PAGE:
There is too much emphasis being placed on not prospecting with LinkedIn to engage in “social selling.”
Not selling in order to sell.
I’m referring to the idea of “sharing valuable content” as a means to “become seen as a thought leader” by leads and, ultimately, somehow, sell something.
Personally, this strikes me as an idea cooked-up by an artsy brand marketer — as opposed to a scientific direct response marketer.
Cold calling coach, Kraig Kleeman says the SSI, “encourages people to re-post already regurgitated content that is largely irrelevant.”
The net effect, says Mr. Kleeman, “is that our news feeds are being overwhelmed with unhelpful and unnecessary content that is hindering sellers from being productive.”
Mr. Kleeman says sellers investing in this marketing-like form of social selling risk spending needless hours weekly scanning through irrelevant data.
“LinkedIn continues to monetize its community at the expense of intellectual integrity,” says Kleeman.
Measure Your Team’s Use of LinkedIn This Way
“If you want a measure that helps tie social selling to actual deals, capture how a lead becomes a prospect and across what channel that engagement happens,” says Mark Birch.
Birch says knowing the source of leads is not enough. We should understand how a lead (whether bought list, trade show, targeted account list, etc.) was engaged in a certain way. This can be compared to outbound prospecting methods.
“From an inbound perspective, tag content links with UTM codes that tie back to shares via sales reps. SSI is a fun vanity metric, nothing more, nothing less,” says Mr. Birch.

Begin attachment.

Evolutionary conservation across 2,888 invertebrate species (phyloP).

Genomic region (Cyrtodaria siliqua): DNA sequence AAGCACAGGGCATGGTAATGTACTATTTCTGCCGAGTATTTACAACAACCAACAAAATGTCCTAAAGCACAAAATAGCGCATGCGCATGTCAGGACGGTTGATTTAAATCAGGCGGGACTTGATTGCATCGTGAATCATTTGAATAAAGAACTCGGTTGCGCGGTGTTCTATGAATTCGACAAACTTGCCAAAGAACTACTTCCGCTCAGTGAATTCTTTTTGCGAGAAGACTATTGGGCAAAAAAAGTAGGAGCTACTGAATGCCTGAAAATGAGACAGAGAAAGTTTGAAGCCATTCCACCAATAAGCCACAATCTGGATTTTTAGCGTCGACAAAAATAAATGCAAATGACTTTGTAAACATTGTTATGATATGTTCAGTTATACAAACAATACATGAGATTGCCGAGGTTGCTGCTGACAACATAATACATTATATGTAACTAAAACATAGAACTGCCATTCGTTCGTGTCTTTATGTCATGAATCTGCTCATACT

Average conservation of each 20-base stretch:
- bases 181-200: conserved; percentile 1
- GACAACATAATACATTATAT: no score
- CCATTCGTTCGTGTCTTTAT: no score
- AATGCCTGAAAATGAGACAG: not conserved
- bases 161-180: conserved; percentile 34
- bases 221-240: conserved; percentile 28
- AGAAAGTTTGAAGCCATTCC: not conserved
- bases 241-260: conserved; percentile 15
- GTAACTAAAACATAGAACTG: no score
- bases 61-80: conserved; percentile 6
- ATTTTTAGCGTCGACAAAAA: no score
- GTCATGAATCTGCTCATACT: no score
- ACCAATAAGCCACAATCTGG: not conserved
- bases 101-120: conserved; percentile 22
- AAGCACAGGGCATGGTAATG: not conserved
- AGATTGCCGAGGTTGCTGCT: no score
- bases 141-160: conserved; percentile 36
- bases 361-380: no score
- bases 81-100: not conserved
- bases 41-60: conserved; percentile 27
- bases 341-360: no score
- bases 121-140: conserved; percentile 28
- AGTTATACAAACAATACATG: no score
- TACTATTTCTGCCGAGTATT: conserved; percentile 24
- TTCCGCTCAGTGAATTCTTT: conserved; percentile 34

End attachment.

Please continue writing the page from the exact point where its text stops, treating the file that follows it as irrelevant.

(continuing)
Bottom Line: Should Sellers Use LinkedIn?
“Social selling is a myth created by so called sales experts,” says Simon Marley, CEO of Growth Logik. Marley spent the last year researching LinkedIn for sales prospecting data and intelligence. He says it’s an invaluable resource.
However, “After trial and error we came to the conclusion that LinkedIn is only good for two things: Research and InMail,” says Mr. Marley.
I agree. Sales people tend to be expensive. Having them spend their time sharing content strikes me as a pretty expensive broadcasting mechanism.
Think about it this way: Do you run out the door to buy a new truck after seeing an ad during the football game? Of course not. Then why are you expecting someone to come running to you with a purchase order after sharing content on LinkedIn?
You might reply, “I’m not, Jeff. I’m a) soft selling by b) staying on-the-radar of potential customers and c) listening for signals that prospects might be in ‘buying mode’ soon.”
To which I would ask, “What’s your process to make that happen?” or “can you prove to me this will be an effective use of your time — with numbers?”
What do you think? Is 80 percent (or more) of “social selling” pushing content in order to stay-on-the-radar of potential customers?